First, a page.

"But there must be hundreds. Thousands of women who have babies implanted," Randi protested.

"Are you a Christian?" asked the man. "You've heard of the slaughter of the innocents? However many you have to kill, it's worth it to these monsters, as long as it means they can prevent the birth of this child."

Randi watched the stills of Achilles during his Battle School days and soon after, during his time at the asylum where his enemies had him confined after it became clear that he was a better commander than their precious Ender Wiggin. She had read it on the nets in many places, the fact that Ender Wiggin actually used plans devised by Achilles in order to beat the Buggers. They could glorify their phony little hero all they wanted -- but everyone knew it was only because he was Peter Wiggin's little brother that Ender was given all the credit.

It was Achilles who had saved the world. And Achilles who had fathered the baby she had been chosen to bear.

Randi's only regret was that she could not be the biological mother as well, and that the child could not have been naturally conceived. But she knew that the bride of Achilles must have been very carefully chosen -- a woman who could contribute the right genes so as not to dilute his brilliance and goodness and creativity and drive.

But they knew about the woman Achilles loved, and if she had been pregnant when he died, they would have torn the womb out of her so she could lie there in agony and watch them burn the fetus before her eyes.

So to protect the mother and the baby, Achilles had arranged for their embryo to be taken secretly and implanted in the womb of a woman who could be trusted to take the child to term and give him a good home and raise him with full awareness of his vast potential. To teach him secretly who he really was and whose cause he served, so he could grow up to fulfil his father's cruelly-blocked destiny. It was a sacred trust, and Randi was worthy of it.

Bob was not. It was that simple. Randi had always known that she married beneath herself. Bob was a good provider, but he hadn't the imagination to understand anything more important than making a living and planning his next fishing trip. She could just imagine how he would respond if she told him that not only was she pregnant, but the baby was not even hers.

Already she had found several places on the web where people were searching for "lost" or "kidnapped" embryos. She knew -- the man who spoke to her had warned her -- that these were likely to originate from Achilles' enemies, trolling for information that would lead them to ... to her.

She wondered if maybe the very act of searching for people searching for embryos would alert them. The search companies claimed that no government had access to their databases, but it was possible that the International Fleet was intercepting all the messages and monitoring all the searches. People said that the I.F. was really under the control of the United States government, that America's isolationism was a façade and it ran everything through the I.F. Then there were the people who said that it was the other way around -- the U.S. was isolationist because that was the way the I.F. wanted it, since most of the space technology they depended on was developed and built in the U.S.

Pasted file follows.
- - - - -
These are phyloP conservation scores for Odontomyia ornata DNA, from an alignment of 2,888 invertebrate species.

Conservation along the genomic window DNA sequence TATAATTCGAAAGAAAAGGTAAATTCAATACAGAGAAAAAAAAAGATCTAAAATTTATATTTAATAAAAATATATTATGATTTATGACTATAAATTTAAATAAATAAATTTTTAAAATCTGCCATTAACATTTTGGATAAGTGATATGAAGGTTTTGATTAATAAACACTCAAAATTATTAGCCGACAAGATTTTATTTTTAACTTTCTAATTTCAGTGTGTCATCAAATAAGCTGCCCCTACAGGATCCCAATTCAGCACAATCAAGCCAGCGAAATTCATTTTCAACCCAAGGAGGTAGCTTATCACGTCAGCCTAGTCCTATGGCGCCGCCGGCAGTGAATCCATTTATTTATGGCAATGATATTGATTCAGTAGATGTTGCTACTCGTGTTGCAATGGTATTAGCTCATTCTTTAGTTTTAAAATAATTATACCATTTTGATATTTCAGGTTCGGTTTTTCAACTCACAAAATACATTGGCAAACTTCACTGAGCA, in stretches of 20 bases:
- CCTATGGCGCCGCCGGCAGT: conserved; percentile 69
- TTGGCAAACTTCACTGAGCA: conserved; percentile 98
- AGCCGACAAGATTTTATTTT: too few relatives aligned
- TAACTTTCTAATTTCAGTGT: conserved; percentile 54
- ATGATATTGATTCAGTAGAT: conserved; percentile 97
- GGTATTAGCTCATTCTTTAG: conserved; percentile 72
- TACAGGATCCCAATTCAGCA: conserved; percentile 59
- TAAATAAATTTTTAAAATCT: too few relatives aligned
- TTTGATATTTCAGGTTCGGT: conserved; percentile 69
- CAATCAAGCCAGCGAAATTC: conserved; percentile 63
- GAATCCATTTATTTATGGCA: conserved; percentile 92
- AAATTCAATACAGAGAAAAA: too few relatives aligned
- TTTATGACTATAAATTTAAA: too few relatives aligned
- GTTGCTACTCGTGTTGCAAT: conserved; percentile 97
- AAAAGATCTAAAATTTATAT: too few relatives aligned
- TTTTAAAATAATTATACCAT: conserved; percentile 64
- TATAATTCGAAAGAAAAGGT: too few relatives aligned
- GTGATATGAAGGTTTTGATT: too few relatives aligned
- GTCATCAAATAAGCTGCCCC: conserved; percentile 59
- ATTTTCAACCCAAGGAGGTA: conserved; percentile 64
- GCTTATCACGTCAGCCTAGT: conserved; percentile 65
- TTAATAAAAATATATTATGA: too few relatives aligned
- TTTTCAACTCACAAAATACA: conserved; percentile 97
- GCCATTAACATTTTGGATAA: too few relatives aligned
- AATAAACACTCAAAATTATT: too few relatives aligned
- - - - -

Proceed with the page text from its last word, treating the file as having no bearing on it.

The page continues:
It couldn't be an accident that Peter the Hegemon was American himself.

She would stop searching for information about kidnapped embryos. It was all lies and traps and tricks. She knew she would seem paranoid to anyone else, but that's only because they didn't know what she knew. There really were monsters in the world, and those who kept secrets from them had to live with constant vigilance.

There on the screen was that terrible picture. They showed it over and over again: Achilles' poor broken body lying on the floor in the Hegemon's palace, looking so peaceful, not a wound on his body. Some on the nets said that Delphiki didn't shoot him through the eye at all; that if he had, Achilles' face would have been powder-burned and there would have been an exit wound and blood all over.

No, Delphiki and Wiggin imprisoned Achilles and faked some kind of phony standoff with the police, pretending that Achilles was taking hostages or something, so they'd have an excuse for killing him. But in fact they gave him a lethal injection. Or poisoned his food. Or infected him with a hideous disease so he died writhing on the floor in agony while Delphiki and Wiggin looked on.

Like Richard III murdering those poor princes in the tower.

But when my son is born, Randi told herself, then all these false histories will be destroyed. The liars will be eliminated, and so will their lies.